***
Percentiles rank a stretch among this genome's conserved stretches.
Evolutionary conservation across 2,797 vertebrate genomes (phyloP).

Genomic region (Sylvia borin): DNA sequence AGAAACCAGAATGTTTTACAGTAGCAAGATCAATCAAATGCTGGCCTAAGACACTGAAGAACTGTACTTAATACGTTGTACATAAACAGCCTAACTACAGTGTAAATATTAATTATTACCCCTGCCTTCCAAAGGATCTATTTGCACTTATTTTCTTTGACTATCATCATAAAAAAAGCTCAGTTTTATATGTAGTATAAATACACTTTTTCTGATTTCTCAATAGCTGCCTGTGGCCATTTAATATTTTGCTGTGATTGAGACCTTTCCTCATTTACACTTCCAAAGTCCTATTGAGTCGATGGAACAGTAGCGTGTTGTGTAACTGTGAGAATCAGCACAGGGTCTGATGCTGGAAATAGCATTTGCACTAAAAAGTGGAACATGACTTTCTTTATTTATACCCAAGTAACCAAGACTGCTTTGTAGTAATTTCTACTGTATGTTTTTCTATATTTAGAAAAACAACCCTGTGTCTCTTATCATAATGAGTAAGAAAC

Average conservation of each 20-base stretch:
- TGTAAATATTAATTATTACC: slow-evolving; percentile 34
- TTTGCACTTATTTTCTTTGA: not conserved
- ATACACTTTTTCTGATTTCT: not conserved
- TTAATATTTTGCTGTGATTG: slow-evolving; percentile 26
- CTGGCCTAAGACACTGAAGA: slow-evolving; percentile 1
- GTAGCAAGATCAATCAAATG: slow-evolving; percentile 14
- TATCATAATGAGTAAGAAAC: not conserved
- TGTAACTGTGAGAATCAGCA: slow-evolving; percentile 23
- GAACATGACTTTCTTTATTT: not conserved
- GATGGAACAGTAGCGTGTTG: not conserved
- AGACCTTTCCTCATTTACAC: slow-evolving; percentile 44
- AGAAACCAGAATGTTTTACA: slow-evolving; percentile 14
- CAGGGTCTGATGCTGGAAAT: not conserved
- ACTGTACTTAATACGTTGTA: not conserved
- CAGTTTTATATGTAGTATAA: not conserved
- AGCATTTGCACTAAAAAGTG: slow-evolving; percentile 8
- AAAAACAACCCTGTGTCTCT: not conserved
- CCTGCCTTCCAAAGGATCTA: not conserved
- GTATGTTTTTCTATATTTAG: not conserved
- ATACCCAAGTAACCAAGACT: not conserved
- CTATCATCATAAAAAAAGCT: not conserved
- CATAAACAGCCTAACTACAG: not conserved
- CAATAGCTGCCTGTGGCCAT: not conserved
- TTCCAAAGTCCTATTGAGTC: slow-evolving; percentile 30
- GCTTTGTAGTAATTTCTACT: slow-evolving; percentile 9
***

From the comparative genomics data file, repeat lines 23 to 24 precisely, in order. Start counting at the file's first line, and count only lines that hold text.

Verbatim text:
- GTATGTTTTTCTATATTTAG: not conserved
- ATACCCAAGTAACCAAGACT: not conserved